Trying to extract layers of meaning from Lowell George’s lyrics is usually a fairly pointless exercise. Cocaine tree lookin’ fine, fat man’s in the bathtub, Chairman Mao’s on the phone… Just go with it (why split hairs when the band’s hittin’ a groove?). By Little Feat standards, this tune is fairly straightforward. But it does beg the question, what exactly are sailin’ shoes? I have no idea, but if they bring this much joy into the lives of others, I definitely want a pair. Sailin’ Shoes
Once again, the lyrics (as such) are inconsequential. But thankfully, this tune comes as advertised. A powerful, gospel-infused workout by slide-guitar savant Derek Trucks and band – from his 2002 release of the same name. If this doesn’t move you, then I’ll have to steal a line from Louis Jordan: Jack, you dead. Joyful Noise
Another reason to feel positive about NE Ohio: Myopia, the Mark Mothersbaugh shared exhibition at Akron Art Museum and MOCA Cleveland (the Devo founder’s bold statements and wide-ranging interests as a visual artist are on full display in the Akron show). Some of us were more receptive than others when Devo first unleashed their bleak vision of post-industrial Akron back in the mid-‘70s. Then the band startled even their hard-core fans when they played Muzak versions of their songs before hitting the stage at their live shows. Maybe they were ahead of the curve on that one too. But now that North Coast living doesn’t seem so bad, maybe it’s time to wheel out the mini-bar and slap this one on the stereophonic hi-fi system: Gates of Steel
Even a menacing figure like the Wolf could share a little ray of hope now and then. It’s one of my favorite versions of an American standard – created by the Mississippi Sheiks in 1930 and covered by artists ranging from Bob Wills and B.B. King to the Grateful Dead and Jack White. Sittin’ on Top of the World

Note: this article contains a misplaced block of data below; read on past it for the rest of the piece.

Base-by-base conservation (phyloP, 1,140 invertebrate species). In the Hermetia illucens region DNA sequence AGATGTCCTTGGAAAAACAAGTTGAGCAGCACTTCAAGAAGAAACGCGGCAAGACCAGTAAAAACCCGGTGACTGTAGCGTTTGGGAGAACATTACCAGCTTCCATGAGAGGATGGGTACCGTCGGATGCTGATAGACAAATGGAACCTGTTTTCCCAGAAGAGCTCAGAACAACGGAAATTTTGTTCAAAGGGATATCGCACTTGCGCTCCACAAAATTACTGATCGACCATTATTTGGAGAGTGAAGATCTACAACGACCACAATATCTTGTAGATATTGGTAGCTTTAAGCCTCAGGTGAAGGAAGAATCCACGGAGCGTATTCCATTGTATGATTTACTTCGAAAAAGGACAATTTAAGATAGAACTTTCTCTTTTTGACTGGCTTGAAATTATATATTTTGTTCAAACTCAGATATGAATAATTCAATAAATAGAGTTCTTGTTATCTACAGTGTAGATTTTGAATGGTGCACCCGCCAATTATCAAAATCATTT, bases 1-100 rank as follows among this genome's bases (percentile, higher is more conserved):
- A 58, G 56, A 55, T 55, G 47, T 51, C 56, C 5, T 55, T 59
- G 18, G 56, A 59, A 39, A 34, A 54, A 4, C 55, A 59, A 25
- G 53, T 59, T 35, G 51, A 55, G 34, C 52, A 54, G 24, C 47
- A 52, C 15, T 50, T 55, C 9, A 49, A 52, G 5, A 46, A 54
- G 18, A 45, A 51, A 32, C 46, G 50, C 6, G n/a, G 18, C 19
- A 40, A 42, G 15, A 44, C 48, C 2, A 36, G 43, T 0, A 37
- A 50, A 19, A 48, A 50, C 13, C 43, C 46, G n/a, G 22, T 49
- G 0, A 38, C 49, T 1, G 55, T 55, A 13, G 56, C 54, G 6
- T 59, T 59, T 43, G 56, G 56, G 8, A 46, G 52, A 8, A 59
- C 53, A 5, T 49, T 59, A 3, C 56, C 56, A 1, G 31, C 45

This tune by G. Love and Special Sauce celebrates the timeless pleasures of pickup basketball (believe me, I was never anyone’s first pick at the schoolyard). I guess it serves to remind us that, once you strip away all the showbiz – whether it’s a big rock tour with 10 semis or hundreds of media reps at the NBA finals – you’re left with some punk bangin’ out three chords in a garage or a couple kids playing one-on-one at the park. And sometimes that’s about as good as it gets. Shootin’ Hoops
I feel sorry for people who don’t like Bob Wills and Western Swing in general. How can anyone resist a form of music devised by a team of mad scientists to spread joy and happiness throughout the world? I have a real weakness for this song in particular because it happens to be true (yes, my window faces the south – reminding me that my late mom’s hometown of Milledgeville GA is only 730 miles down the road). It’s one of many tunes that Wills and his Texas Playboys recorded in the late Forties at San Francisco’s Mark Hopkins Hotel to generate content (as a cable exec might say) for a syndicated radio show. The program went under but the tapes survived, and we can all be grateful for that. My Window Faces the South
I typically don’t like to share these sports hype videos, but this one serves as a nice little companion piece to the excellent 30 for 30 doc Believeland (not that those of us who live in NE Ohio need another reminder of 52 years of sports misery). Will the 2016 NBA Finals end the drought, or deliver yet another blow to my fragile psyche? Let’s just say I’m hopeful.